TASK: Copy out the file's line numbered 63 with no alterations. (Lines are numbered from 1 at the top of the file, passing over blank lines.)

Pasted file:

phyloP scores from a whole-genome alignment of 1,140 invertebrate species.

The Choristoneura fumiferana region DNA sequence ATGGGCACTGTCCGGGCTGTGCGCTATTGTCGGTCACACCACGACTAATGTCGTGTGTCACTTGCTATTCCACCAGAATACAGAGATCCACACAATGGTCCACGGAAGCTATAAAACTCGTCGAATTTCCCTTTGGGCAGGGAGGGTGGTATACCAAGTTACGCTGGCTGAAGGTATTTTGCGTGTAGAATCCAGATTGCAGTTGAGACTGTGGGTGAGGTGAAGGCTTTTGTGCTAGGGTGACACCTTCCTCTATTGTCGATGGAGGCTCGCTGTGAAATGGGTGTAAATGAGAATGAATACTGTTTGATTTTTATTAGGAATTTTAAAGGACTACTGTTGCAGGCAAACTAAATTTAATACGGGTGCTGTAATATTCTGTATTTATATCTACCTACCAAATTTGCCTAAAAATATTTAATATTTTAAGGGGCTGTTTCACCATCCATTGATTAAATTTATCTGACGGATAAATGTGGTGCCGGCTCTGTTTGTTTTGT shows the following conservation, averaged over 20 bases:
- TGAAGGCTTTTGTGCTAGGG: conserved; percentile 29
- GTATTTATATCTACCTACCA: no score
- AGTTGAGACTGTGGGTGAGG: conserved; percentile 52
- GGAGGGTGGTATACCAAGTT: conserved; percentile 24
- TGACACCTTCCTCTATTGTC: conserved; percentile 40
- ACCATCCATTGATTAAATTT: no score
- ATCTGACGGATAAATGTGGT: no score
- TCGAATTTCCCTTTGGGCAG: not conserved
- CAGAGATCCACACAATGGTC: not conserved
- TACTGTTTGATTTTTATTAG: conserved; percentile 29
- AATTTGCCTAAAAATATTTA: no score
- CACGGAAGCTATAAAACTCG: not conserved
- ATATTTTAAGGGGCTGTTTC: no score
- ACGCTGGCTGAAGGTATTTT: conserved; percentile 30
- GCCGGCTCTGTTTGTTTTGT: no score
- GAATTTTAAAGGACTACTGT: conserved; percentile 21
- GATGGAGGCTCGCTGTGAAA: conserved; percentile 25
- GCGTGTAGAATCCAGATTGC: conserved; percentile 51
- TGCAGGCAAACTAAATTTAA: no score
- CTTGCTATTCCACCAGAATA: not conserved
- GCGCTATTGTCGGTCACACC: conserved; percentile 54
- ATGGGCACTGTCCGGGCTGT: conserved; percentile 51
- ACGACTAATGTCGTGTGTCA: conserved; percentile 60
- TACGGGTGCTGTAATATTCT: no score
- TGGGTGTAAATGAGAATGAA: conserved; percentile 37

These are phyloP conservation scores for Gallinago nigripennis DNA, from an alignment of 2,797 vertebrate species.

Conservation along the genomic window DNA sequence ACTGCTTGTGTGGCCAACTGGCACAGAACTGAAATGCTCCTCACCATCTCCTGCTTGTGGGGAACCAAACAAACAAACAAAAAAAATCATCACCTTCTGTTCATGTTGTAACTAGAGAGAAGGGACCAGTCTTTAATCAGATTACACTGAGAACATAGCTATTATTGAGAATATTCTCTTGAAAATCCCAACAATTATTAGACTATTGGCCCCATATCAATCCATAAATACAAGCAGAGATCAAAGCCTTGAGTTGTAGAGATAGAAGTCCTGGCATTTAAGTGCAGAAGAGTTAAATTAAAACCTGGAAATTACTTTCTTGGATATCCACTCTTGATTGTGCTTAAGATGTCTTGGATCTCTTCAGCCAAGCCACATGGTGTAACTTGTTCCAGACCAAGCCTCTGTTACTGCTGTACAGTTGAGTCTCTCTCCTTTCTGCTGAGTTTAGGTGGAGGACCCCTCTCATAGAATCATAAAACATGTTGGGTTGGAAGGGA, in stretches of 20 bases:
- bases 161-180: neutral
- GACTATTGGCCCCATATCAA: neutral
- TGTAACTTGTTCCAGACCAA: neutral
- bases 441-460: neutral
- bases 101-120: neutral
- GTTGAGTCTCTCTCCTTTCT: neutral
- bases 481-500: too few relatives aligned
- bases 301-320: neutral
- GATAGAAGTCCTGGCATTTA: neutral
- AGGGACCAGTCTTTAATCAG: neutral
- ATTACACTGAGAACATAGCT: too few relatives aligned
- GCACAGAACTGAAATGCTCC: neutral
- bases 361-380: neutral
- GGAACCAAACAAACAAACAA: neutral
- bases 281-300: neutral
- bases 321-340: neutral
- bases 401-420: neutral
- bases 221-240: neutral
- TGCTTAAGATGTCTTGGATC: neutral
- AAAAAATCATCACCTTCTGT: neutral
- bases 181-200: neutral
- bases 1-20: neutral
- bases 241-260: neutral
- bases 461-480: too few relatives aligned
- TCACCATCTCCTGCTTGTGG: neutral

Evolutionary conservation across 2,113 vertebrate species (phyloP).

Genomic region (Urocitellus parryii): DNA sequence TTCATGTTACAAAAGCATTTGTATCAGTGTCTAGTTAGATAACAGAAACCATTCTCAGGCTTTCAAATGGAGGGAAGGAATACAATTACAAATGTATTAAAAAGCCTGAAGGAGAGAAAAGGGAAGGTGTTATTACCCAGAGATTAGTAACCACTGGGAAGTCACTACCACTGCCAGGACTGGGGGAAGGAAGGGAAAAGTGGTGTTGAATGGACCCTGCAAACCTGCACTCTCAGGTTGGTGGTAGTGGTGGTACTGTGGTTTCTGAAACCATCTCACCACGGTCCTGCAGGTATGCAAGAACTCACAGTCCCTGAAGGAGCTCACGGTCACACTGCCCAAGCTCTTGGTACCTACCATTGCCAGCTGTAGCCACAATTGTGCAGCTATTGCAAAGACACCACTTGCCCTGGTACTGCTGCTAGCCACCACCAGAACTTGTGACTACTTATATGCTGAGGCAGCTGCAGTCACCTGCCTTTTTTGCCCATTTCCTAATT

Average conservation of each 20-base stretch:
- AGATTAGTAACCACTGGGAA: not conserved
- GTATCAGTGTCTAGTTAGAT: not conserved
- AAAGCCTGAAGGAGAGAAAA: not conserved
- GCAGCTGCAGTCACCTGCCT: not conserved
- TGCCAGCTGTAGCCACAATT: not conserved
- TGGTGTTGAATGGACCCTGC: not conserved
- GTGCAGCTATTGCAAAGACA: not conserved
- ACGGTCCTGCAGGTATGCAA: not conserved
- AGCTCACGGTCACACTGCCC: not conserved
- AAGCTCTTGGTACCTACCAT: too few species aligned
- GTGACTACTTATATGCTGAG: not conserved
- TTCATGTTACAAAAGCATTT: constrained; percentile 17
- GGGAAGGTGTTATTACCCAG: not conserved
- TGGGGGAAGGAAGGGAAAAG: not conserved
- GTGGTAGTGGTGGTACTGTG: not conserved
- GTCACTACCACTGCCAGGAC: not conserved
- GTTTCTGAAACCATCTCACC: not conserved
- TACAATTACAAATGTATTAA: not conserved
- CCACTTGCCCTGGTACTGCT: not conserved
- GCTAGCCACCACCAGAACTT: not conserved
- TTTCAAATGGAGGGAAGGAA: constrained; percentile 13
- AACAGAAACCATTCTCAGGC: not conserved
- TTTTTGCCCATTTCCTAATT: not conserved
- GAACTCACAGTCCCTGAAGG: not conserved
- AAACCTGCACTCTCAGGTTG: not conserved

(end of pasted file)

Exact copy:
- TGGTGTTGAATGGACCCTGC: not conserved